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Family Talk: How to talk to children about terrorism

While talking to your child about scary events, try to also help him or her feel safe. [Photo by Ryan McVay, Thinkstock]
While talking to your child about scary events, try to also help him or her feel safe. [Photo by Ryan McVay, Thinkstock]

I read an article recently about how to talk with your children about terrorist attacks. It made me sad to be reminded that we have to talk to our children about such things. 

But, we definitely need to talk. 

Like most topics, from sex to drugs to politics, parents should not adopt the ostrich approach. Ignoring such topics prevents your children from learning your perspective. They will get information on these subjects from less reliable sources. Parents need to think through what they want to say ahead of time and then take the initiative.

My own children were young when the Alfred P. Murrah Federal Building bombing happened, and I remember my wife and I talked with them about what happened and even took them down to see the bomb-scarred building before it was finally torn down. They went with us to the Red Cross to drop off donations. We were sad with them, but also tried to be hopeful with them, calling attention to the great generosity of so many people who responded with assistance to our city.

Terrorist incidents were not all that common when my kids were young. That’s not the case any longer. So, how are parents supposed to talk with their children about terrorist attacks? Condemn a religion? Ignore the issue? Limit news watching? None of these approaches helps your child cope. But here are some good suggestions posted after the Paris terrorist attacks last year by reporter Jenny Anderson at https://qz.com/author/jandersonqz/.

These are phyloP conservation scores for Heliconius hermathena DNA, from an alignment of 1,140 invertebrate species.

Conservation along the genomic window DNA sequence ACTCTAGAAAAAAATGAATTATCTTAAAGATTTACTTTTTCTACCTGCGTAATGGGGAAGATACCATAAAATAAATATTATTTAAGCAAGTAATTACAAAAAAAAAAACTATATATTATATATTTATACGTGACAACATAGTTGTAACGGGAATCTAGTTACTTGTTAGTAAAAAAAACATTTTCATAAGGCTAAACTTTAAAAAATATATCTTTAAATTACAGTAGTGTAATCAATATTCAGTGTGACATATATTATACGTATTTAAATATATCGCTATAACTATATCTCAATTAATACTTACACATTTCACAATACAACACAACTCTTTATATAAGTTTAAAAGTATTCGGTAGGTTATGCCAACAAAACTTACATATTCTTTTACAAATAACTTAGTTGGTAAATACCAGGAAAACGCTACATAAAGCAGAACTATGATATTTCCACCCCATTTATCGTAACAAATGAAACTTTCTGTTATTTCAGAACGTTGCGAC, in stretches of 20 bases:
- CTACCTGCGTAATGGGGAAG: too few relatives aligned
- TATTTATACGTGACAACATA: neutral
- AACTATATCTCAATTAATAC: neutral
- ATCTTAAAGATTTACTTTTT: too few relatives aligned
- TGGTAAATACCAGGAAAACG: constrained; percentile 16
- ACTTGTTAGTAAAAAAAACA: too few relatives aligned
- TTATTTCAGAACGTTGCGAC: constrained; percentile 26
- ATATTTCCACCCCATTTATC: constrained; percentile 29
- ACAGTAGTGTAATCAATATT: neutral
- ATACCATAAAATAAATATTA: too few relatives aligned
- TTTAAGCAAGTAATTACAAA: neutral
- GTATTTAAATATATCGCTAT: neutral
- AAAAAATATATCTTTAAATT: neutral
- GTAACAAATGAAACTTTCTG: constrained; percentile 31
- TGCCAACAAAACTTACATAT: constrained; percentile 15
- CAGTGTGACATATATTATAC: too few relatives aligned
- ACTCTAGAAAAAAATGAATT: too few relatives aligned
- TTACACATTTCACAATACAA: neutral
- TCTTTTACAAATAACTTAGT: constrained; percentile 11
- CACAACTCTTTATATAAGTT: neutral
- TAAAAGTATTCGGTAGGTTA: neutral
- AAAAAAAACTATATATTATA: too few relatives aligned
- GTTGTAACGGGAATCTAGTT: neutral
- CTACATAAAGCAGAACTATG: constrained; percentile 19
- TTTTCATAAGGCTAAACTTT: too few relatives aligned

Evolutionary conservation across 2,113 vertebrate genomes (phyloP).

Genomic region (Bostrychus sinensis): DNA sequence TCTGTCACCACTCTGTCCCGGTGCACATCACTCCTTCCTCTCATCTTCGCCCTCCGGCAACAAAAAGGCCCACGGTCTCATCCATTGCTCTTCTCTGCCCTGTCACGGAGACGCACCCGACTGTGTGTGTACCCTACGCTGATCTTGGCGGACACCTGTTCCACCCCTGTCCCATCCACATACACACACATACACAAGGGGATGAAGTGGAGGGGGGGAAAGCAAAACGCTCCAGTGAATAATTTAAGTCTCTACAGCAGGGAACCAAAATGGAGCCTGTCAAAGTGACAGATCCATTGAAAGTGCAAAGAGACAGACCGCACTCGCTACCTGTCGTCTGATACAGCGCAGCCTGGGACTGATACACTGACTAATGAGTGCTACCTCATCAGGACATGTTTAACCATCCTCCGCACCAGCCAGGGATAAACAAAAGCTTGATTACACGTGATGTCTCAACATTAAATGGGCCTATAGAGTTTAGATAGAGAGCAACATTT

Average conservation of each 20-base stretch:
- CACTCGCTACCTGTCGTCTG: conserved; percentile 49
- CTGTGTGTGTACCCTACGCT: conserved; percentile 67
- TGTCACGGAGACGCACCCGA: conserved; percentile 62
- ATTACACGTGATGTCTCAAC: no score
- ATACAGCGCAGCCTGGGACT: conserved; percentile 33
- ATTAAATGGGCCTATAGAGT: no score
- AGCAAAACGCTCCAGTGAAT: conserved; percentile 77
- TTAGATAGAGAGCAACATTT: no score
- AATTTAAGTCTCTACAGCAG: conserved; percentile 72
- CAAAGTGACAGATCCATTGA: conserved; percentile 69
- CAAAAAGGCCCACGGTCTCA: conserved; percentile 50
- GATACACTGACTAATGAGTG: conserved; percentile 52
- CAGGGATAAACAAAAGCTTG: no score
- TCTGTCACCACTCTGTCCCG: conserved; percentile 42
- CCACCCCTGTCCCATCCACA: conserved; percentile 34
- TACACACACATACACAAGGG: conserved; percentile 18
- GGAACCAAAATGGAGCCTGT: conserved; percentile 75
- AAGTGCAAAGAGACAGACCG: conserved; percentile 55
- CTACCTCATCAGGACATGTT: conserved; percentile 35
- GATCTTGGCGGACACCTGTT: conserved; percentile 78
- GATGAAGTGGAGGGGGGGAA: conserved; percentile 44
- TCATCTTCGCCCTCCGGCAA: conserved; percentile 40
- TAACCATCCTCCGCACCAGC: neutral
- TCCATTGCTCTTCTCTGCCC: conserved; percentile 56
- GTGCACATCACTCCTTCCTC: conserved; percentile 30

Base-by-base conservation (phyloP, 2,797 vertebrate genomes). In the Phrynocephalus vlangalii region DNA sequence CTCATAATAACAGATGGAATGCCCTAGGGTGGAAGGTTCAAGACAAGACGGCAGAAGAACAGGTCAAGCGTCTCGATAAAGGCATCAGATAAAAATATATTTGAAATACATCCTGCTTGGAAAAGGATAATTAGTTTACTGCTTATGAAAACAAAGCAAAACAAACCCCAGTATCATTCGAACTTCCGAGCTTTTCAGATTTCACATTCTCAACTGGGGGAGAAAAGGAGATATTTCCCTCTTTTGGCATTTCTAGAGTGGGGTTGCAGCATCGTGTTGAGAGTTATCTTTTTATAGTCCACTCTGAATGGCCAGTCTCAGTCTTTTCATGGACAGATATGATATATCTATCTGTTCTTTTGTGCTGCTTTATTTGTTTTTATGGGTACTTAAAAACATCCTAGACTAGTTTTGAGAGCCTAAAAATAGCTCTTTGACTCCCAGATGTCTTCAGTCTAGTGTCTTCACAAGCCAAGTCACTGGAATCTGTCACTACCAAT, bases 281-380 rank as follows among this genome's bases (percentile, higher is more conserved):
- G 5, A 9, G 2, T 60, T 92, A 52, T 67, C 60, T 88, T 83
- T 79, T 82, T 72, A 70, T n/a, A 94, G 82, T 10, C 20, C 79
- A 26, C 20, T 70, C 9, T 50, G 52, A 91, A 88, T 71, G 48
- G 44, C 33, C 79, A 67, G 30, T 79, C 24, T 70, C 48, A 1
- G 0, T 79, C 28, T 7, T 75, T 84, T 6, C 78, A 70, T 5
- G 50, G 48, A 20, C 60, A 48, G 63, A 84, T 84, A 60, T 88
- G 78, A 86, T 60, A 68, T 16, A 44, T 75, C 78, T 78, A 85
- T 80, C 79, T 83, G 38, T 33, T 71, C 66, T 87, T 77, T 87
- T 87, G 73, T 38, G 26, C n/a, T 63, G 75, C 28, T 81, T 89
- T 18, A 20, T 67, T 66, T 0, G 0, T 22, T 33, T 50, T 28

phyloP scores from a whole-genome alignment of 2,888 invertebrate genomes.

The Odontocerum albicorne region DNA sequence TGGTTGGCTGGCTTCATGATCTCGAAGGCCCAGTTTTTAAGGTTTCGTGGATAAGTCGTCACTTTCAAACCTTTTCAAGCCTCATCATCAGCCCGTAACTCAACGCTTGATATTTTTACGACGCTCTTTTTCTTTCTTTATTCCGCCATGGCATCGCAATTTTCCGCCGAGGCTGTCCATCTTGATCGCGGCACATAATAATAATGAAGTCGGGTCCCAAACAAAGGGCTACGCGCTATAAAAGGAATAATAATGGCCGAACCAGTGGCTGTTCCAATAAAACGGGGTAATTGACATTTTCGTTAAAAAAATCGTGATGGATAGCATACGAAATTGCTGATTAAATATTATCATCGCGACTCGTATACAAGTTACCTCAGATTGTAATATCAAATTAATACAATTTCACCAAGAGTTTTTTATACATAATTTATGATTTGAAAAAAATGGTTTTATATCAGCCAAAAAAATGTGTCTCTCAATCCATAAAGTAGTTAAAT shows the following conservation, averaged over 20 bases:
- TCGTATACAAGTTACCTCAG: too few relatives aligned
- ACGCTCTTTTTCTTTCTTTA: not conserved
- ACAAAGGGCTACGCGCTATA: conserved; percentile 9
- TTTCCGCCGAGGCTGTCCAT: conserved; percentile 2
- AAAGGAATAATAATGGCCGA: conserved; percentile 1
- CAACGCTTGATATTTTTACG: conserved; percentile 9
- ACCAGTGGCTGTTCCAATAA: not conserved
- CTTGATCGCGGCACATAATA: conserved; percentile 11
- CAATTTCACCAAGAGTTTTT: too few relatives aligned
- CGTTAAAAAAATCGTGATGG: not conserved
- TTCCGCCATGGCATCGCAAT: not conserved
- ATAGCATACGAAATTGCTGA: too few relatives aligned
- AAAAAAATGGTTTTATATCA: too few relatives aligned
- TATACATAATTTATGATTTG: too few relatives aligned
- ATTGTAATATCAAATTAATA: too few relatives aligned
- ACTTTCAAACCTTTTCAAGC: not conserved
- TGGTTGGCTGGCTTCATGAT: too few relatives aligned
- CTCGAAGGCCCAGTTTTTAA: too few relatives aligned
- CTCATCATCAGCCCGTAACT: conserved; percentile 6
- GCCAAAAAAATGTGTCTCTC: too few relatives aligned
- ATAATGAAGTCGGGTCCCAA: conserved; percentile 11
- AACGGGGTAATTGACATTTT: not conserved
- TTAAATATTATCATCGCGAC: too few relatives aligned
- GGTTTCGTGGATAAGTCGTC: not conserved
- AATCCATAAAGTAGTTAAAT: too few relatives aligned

Validate their feelings. The worst thing to say to a child who says, “I am scared,” is to respond, “There is no reason to be scared.” Acknowledge their fear or sadness while looking for ways to make them feel safe.

Ask open-ended questions. More information is better than no information, after a certain age. But too much information can be overwhelming. Ask kids, “What have you heard about what happened in Paris (or London)?” and then let them talk. “Leave out details that may create increased fear or compromise your child’s sense of safety,” writes Ritamaria Laird, an expert in pediatric mental health in Chicago. “Remember, your main goal is to convey a sense of security for your child. Listen to your child and provide information based on your child’s questions.”

Teach them the broad lesson they need to learn. Kids love to divide the world into good guys and bad guys. After an attack, it is important to define the bad guys for what they are: a tiny minority. 

Give thought ahead of time to the main message you want to convey and try to stay on message. Make your questions and comments age appropriate. You can have much more in-depth discussions with teens than with younger children. Listen to, and don’t criticize, your child’s questions or viewpoints about terrorist attacks, even if they are under-informed. Keep the lines of communication open. 

Above all, remind them how much you love them. Every day. That may be the No. 1 way to communicate security to your child in an uncertain world.

Jim Priest

Jim Priest is the CEO of Sunbeam Family Services, a 108-year-old nonprofit that provides a range of social services to support Oklahoma's most vulnerable people, including early childhood education, counseling, foster care and senior services. Jim... Read more ›

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